Track & Field / Horse Racing Idioms

Track and field events have an ancient history, dating at least from the Oympics held in Greece two thousand years ago. Track and field sports include a viariety of running, jumping and throwing contests,which take place on an oval track surrounding the field events area.

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There are two basic types of horse racing, flat racing and races where the horses jump over fences and other obstacles. Races vary according to distance, terrain or ground surface, type of horse, prize money and weighting system. Horses may be ridden by a rider or driven by a driver in a variety of vehicles. Races begin at a starting gate, a starting stall, or by someone waving a flag or lifting a wire. The first horse past the finish post is the winner. If two or more horse finish together, a judge decides which horses nose passed the post first.

Horse racing was one of the first sporting events and betting on horses one of the first forms of gambling in the United States. As early as 1740 horses were being imported from England by colonists for breeding purposes. On southern plantations blacks were used as jockeys by their slave owners. The War of Independence against England slowed the growth of the sport, but never stopped it. Horse racing is popular in the United States today as well in the rest of the world. Because horses have been used for transportation, recreation and racing, there are many idioms associated with their use.

Shrink
IDIOM ►
Meaning 1
to eliminate a horse from a particular race
Sentence 1
The horse was scratched from the race.
Meaning 2
to eliminate or stop a project
Sentence 2
Scratch that ad campaign. It won't work.
IDIOM ►
Meaning 1
The inside of a track is shorter than the outside; it is easier to win if one is on the inside of a track.
Sentence 1
The horse started on the inside track.
Meaning 2
to have information or a position which will make it easier to win
Sentence 2
He will be able to talk to the head of Disney first, because he has the inside track. He worked with Disney on a previous project.
IDIOM ►
Meaning 1
to try and divert or confuse pursuers
Sentence 1
The fox crossed the stream to throw the dogs off his track.
Meaning 2
to confuse someone
Sentence 2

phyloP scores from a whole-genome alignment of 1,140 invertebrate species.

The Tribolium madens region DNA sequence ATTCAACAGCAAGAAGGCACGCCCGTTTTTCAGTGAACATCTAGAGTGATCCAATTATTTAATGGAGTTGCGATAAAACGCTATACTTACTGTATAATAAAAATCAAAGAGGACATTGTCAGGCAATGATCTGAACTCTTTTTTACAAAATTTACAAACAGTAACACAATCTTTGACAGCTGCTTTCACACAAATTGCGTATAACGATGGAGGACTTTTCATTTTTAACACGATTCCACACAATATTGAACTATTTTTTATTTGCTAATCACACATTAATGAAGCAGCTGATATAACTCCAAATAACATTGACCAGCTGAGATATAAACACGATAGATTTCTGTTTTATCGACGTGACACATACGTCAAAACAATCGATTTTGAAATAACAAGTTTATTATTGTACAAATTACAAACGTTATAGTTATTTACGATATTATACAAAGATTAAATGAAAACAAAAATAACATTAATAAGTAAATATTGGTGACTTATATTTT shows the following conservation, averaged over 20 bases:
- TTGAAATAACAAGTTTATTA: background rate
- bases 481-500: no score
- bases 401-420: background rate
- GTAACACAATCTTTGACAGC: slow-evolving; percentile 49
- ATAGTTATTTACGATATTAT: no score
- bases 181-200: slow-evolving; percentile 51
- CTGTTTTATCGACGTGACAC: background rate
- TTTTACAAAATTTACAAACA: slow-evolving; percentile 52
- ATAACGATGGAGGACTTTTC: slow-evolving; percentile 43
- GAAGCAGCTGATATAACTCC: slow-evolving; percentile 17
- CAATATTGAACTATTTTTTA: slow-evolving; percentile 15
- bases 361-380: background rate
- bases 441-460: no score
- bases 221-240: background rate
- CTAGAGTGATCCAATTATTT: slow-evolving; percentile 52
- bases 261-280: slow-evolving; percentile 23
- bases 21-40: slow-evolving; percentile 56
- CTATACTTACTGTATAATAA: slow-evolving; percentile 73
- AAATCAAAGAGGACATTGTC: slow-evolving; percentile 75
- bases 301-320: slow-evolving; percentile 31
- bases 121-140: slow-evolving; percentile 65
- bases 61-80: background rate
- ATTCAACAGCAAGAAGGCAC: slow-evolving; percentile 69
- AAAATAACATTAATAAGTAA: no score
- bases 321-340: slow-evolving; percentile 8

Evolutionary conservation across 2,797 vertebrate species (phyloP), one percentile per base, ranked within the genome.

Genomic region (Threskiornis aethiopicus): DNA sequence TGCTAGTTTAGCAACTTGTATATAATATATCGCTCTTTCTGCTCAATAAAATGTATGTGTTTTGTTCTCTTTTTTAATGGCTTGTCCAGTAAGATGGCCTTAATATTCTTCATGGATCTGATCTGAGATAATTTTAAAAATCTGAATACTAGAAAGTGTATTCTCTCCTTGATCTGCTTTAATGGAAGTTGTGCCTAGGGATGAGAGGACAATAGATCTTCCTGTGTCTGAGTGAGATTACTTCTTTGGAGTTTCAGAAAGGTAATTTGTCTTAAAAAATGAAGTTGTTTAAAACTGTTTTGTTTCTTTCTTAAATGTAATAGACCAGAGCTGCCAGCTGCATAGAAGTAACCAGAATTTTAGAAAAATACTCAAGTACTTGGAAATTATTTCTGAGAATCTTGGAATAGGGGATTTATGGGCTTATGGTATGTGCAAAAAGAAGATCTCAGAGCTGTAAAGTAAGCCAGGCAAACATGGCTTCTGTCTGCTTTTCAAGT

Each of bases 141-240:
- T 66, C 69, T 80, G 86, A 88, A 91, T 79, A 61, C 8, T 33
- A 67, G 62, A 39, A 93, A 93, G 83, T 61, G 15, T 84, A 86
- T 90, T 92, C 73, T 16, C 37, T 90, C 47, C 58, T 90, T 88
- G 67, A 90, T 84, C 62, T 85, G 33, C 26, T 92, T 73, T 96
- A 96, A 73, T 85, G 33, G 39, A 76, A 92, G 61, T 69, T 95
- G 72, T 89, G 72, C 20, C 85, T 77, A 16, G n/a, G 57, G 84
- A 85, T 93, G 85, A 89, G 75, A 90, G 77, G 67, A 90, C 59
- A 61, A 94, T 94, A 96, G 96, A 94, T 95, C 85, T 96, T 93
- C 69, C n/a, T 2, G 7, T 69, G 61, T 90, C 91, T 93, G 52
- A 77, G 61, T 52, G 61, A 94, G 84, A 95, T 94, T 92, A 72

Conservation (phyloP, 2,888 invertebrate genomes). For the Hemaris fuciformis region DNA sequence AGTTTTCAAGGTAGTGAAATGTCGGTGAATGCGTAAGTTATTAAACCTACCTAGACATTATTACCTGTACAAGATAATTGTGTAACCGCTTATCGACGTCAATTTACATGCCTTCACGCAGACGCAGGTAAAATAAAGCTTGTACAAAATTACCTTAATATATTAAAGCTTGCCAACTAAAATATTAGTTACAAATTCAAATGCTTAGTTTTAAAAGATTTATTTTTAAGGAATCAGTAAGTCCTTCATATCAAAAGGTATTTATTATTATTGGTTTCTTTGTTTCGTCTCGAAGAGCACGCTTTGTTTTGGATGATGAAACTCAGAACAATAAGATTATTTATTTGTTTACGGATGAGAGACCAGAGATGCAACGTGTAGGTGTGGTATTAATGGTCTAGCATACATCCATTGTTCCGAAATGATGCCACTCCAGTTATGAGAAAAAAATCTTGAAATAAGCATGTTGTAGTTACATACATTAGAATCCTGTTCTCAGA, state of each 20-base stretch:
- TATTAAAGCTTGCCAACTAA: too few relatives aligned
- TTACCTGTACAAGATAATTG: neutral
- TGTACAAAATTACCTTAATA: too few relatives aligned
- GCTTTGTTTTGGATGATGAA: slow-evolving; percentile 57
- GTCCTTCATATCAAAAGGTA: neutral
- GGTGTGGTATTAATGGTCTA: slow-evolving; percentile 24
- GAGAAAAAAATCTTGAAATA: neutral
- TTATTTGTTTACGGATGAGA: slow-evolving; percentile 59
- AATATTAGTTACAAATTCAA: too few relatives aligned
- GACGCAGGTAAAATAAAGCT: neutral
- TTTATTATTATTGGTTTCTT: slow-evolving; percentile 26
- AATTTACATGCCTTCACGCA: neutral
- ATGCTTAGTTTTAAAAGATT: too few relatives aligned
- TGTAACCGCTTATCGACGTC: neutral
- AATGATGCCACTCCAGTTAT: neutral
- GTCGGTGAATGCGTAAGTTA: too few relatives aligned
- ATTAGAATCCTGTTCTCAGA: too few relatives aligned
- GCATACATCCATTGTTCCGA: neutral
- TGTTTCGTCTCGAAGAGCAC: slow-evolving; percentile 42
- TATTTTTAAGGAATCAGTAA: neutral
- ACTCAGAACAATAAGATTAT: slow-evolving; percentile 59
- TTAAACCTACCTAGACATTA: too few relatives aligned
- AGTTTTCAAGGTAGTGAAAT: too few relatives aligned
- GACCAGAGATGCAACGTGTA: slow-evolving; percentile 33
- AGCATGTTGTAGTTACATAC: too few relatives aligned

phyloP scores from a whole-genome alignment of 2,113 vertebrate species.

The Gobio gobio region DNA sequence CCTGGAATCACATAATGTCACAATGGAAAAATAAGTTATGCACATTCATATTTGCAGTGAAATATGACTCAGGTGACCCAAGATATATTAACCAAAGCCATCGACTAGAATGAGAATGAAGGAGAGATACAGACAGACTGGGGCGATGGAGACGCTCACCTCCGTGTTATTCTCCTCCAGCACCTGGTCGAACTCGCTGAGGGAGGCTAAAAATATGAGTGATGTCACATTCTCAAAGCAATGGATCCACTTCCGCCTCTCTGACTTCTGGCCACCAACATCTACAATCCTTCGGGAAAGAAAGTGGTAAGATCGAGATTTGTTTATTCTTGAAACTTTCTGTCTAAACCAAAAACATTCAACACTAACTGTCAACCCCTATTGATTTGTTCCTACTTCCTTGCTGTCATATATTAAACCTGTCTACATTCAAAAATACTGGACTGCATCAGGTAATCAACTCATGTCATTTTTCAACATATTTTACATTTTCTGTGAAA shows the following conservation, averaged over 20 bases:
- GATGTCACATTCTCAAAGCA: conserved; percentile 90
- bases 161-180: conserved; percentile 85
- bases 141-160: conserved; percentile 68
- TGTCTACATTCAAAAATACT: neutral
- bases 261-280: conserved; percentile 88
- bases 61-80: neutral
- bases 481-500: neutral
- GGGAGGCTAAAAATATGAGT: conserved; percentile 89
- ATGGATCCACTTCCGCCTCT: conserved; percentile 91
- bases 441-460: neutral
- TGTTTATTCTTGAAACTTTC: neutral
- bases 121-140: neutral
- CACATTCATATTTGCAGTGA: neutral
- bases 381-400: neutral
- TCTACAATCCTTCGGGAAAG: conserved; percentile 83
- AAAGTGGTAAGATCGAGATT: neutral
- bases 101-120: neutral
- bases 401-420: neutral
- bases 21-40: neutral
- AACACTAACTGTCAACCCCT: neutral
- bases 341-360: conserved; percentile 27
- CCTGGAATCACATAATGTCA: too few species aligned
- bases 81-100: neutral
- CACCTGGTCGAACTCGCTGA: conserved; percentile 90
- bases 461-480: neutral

The questions threw the speaker off the track.
IDIOM ►
Meaning 1
Wire refers to the finish line
Sentence 1
The winner finished just under the wire ahead of the second horse.
Meaning 2
just barely in time, on time
Sentence 2
I turned in my paper to English class just under the wire.
IDIOM ►
Meaning 1
Running and or jumping over an obstacle (usually high jump)
Sentence 1
In an amazing feat of strength, the track and field star vaulted the highest bar in the meet.
Meaning 2
Being a top contender
Sentence 2
"Christie Vaults to Front Ranks of G.O.P. for 2016."
IDIOM ►
Meaning 1
at the finish, to win by the length of a nose
Sentence 1
The horse won by a nose.
Meaning 2
to finish just a little better than the next person or business
Sentence 2
We won by a nose on that bid. We were only five hundred dollars under the next lowest bidder.
IDIOM ►
Meaning 1
to win a horse race with one's hands down
Sentence 1
Willie Shoemaker won the Derby hands down.
Meaning 2
to do the best one can in a competitive situation
Sentence 2
You'll get the job hands down. You're the best candidate they have.

Derivation

The jockey does not have to use the whip because the rider is so far ahead of the rest of the horses.

IDIOM ►
Meaning 1
a horse racing term for a horse that starts at the front of the pack, and finishes at the front for a win
Sentence 1
The favorite started right out of the gate in front and ended up the winner. He went wire to wire.
Meaning 2
In any competition, to start at the front and end up winning by staying at the front.
Sentence 2
McIlroy Goes wire to wire for Third Major Championship.